Written by Fergal Brickley
Biases are a natural part of life; our brain uses them daily to make quick decisions. However, in gambling, these biases can have a negative impact. Recognising and rationally thinking through these biases is one of the differences between recreational and professional punters.
1. Gamblers Fallacy (Monte Carlo Fallacy)
The belief that a random event is more or less likely to happen based on results from a previous events. Statements like “it has to come up eventually” or “we’re due” are examples of Gamblers Fallacy.
The most famous example is the roulette table in the Casino de Monte-Carlo in 1913 when the ball fell on black 26 times in a row. As the streak lengthened, gamblers lost thousands betting on red, believing the probability of the next ball falling on red was higher.
2. Recency Bias
This bias causes humans to place too much weight on an event they can readily imagine.
Example: Player A beats Player B; however, Player B was returning from injury and lacking match practice. The following week they play again in similar conditions. You bet Player A again simply because he won the previous week without recognising how the extra match time & fitness might impact the matchup.
3. Confirmation Bias
Confirmation bias is the tendency to search for, interpret, favour and recall information in a way that confirms or supports one’s prior beliefs or values. This is probably one of the most dangerous biases for the modern sports bettor, where access to high volumes of statistics can lead people to focus on trends that only support their side and ignore trends that don’t.
Example: Players A & B have played three close matches in the past, all going higher than the 22.5 game total on offer. They meet again for the first time in 3 years. You take all the service data from their previous matches and plan to back the Over 22.5 again. However, you ignore that Player B is on a five match losing streak while Player A has developed their game significantly since they last played.
4. Outcome Bias
Outcome bias arises when a decision is based on the outcome of events, without regard to how the past events developed, or what’s happened since this event occurred. This is another extremely dangerous bias and plays a vital role in calculating value as it doesn’t take into account the full picture. Final results don’t always tell the full story of that event, or what’s different about an upcoming one- it’s shallow research that often gets bettors into trouble.
Example: Player A beats Player B on a fast hard court; Player A then faces Player B on a slow clay court the following week. You’ve bet Player A again because he won the previous week without recognising the surface change and how it might impact the matchup.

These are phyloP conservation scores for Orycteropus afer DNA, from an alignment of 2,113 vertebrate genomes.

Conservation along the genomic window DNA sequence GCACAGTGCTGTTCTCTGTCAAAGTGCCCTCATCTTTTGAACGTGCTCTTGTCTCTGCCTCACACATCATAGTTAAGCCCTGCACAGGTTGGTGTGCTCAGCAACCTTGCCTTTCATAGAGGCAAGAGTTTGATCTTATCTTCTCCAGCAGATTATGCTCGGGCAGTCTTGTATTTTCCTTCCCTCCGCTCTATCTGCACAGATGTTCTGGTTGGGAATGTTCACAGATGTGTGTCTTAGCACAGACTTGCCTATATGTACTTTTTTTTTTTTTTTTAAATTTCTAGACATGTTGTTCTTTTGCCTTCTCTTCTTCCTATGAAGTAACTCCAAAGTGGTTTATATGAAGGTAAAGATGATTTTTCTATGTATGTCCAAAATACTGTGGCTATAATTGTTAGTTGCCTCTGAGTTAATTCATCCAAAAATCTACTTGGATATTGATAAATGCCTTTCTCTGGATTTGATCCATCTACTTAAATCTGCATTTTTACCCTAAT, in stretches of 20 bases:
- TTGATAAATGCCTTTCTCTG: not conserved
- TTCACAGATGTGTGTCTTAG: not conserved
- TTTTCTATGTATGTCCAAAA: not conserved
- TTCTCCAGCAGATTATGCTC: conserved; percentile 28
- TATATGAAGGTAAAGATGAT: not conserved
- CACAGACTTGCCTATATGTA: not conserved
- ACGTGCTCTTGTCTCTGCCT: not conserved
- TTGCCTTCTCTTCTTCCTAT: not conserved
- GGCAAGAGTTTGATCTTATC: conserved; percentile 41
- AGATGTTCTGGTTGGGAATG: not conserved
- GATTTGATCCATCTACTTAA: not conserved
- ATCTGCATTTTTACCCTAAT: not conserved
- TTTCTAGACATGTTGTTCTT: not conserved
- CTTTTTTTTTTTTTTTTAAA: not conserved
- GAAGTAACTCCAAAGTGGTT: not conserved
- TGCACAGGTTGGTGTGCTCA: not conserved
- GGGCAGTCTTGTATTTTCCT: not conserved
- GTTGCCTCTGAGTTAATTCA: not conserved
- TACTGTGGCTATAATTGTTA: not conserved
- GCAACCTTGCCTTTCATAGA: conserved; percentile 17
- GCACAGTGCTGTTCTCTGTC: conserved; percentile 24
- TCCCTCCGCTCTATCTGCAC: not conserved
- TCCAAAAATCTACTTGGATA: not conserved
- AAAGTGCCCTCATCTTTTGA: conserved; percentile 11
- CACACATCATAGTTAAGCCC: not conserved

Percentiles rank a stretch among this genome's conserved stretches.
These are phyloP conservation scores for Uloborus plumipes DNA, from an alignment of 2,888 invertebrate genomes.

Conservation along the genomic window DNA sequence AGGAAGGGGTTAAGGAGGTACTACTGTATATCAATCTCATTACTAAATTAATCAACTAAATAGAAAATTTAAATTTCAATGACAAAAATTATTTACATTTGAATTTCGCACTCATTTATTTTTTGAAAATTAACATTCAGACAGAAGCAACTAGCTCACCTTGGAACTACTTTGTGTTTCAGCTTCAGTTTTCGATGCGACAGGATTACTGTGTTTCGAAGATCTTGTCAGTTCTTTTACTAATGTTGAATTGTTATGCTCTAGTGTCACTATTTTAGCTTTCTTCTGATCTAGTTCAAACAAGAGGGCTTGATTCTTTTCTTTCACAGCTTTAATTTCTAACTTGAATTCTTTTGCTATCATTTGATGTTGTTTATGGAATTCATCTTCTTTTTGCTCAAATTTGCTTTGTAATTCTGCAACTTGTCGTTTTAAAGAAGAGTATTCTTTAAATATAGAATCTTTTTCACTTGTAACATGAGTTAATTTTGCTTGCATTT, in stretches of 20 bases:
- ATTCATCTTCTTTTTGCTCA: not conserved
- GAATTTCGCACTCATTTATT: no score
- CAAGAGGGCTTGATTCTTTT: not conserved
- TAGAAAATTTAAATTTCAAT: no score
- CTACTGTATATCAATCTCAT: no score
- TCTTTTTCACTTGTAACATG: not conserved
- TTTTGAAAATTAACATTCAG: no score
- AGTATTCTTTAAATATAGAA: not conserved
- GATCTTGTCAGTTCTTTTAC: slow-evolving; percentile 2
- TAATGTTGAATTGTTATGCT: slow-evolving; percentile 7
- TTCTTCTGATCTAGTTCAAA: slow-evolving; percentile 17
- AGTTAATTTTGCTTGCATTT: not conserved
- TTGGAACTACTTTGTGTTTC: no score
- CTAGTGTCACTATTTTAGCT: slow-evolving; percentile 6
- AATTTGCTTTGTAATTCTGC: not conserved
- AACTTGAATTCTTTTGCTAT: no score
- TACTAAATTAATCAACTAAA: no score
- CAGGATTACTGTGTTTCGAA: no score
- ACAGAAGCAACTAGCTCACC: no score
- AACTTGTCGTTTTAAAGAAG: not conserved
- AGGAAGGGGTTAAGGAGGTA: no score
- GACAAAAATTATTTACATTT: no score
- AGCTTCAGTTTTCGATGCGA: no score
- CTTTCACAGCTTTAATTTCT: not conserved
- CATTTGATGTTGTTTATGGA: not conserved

5. Hindsight Bias
Hindsight bias is the common tendency for people to perceive past events as more predictable than they were.
Example: You win a five-leg accumulator despite having no real edge. You tell yourself, ‘I just had a feeling it would happen,’ when realistically, you were on the fortunate side of some variance. Continuing to follow this minus EV (expected value) strategy in the future will lose you money, but your win has clouded your ability to analyse your approach rationally.
Betting Biases and Tennis
Tennis is one of the most vulnerable sports to bias, considering the multitude of factors that must be considered when betting on a match.
Surface speed, surface type, ball type, rhythm, and injuries influence head-to-head records. Therefore, if you cannot interpret these variables correctly, you can overvalue/undervalue a head-to-head record.
Let’s say Player A has beaten Player B on two previous occasions. However, the matchup is 50-50, and Player B is now a 2.50 underdog. Due to recent results, your bias may block you from taking advantage of a value price.
Recognising the characteristics of each surface is crucial when betting on tennis. Each player has a specific set of skills that will be more effective on some surfaces than others, and this applies to even the best players; there’s a reason why Nadal has 14 French Opens, Djokovic 9 Australian Opens, and Federer 8 Wimbledon titles.
Tennis is an individual sport, so it’s only natural that bettors will have their favourite players. This is where your vision can become blurred; you may be willing to take a minus EV price on your favourite player or be blind to any weaknesses in his game. On the other hand, let’s say you back a player, and he chokes in the crucial moment, and you lose your bet. A typical overreaction is to ‘blacklist’ the player and never bet him again.
While we can never eliminate bias, we can become better at recognising it and adjusting our betting strategy.
– Don’t overreact to small sample sizes
– When weighing up a match, look at data and analytics before coming to your conclusion, not after
– Everyone will have favourite teams and players. If you feel you can’t remove your biases from these, avoid betting on games they’re involved in